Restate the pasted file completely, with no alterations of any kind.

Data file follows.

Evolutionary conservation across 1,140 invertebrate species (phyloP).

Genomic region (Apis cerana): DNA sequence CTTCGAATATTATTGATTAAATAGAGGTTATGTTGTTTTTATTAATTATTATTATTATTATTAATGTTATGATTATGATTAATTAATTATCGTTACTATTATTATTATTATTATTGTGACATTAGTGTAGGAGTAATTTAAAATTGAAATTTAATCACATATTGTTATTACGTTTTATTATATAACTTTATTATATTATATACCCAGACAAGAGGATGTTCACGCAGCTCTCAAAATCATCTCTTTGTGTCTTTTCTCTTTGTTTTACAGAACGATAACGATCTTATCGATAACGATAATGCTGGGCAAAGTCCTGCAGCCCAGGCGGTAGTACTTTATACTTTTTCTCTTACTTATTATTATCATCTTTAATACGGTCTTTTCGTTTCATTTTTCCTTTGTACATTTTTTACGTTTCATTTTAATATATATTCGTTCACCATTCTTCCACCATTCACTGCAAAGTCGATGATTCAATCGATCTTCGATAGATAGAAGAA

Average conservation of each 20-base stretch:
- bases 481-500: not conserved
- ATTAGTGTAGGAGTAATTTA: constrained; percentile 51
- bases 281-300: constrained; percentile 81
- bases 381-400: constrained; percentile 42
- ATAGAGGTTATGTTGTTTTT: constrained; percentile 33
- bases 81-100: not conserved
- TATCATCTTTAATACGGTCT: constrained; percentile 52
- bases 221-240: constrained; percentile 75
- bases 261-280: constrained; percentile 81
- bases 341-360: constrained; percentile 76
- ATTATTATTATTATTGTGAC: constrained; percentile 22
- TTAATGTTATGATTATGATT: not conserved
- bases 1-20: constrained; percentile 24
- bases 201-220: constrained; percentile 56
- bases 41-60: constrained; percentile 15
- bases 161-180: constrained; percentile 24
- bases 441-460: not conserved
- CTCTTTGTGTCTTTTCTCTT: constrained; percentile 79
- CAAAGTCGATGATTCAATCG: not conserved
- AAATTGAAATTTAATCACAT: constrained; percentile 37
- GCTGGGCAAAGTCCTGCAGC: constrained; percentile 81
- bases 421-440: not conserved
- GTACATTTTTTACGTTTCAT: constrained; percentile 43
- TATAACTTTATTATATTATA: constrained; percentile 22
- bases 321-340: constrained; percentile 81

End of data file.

Evolutionary conservation across 1,140 invertebrate species (phyloP).

Genomic region (Apis cerana): DNA sequence CTTCGAATATTATTGATTAAATAGAGGTTATGTTGTTTTTATTAATTATTATTATTATTATTAATGTTATGATTATGATTAATTAATTATCGTTACTATTATTATTATTATTATTGTGACATTAGTGTAGGAGTAATTTAAAATTGAAATTTAATCACATATTGTTATTACGTTTTATTATATAACTTTATTATATTATATACCCAGACAAGAGGATGTTCACGCAGCTCTCAAAATCATCTCTTTGTGTCTTTTCTCTTTGTTTTACAGAACGATAACGATCTTATCGATAACGATAATGCTGGGCAAAGTCCTGCAGCCCAGGCGGTAGTACTTTATACTTTTTCTCTTACTTATTATTATCATCTTTAATACGGTCTTTTCGTTTCATTTTTCCTTTGTACATTTTTTACGTTTCATTTTAATATATATTCGTTCACCATTCTTCCACCATTCACTGCAAAGTCGATGATTCAATCGATCTTCGATAGATAGAAGAA

Average conservation of each 20-base stretch:
- bases 481-500: not conserved
- ATTAGTGTAGGAGTAATTTA: constrained; percentile 51
- bases 281-300: constrained; percentile 81
- bases 381-400: constrained; percentile 42
- ATAGAGGTTATGTTGTTTTT: constrained; percentile 33
- bases 81-100: not conserved
- TATCATCTTTAATACGGTCT: constrained; percentile 52
- bases 221-240: constrained; percentile 75
- bases 261-280: constrained; percentile 81
- bases 341-360: constrained; percentile 76
- ATTATTATTATTATTGTGAC: constrained; percentile 22
- TTAATGTTATGATTATGATT: not conserved
- bases 1-20: constrained; percentile 24
- bases 201-220: constrained; percentile 56
- bases 41-60: constrained; percentile 15
- bases 161-180: constrained; percentile 24
- bases 441-460: not conserved
- CTCTTTGTGTCTTTTCTCTT: constrained; percentile 79
- CAAAGTCGATGATTCAATCG: not conserved
- AAATTGAAATTTAATCACAT: constrained; percentile 37
- GCTGGGCAAAGTCCTGCAGC: constrained; percentile 81
- bases 421-440: not conserved
- GTACATTTTTTACGTTTCAT: constrained; percentile 43
- TATAACTTTATTATATTATA: constrained; percentile 22
- bases 321-340: constrained; percentile 81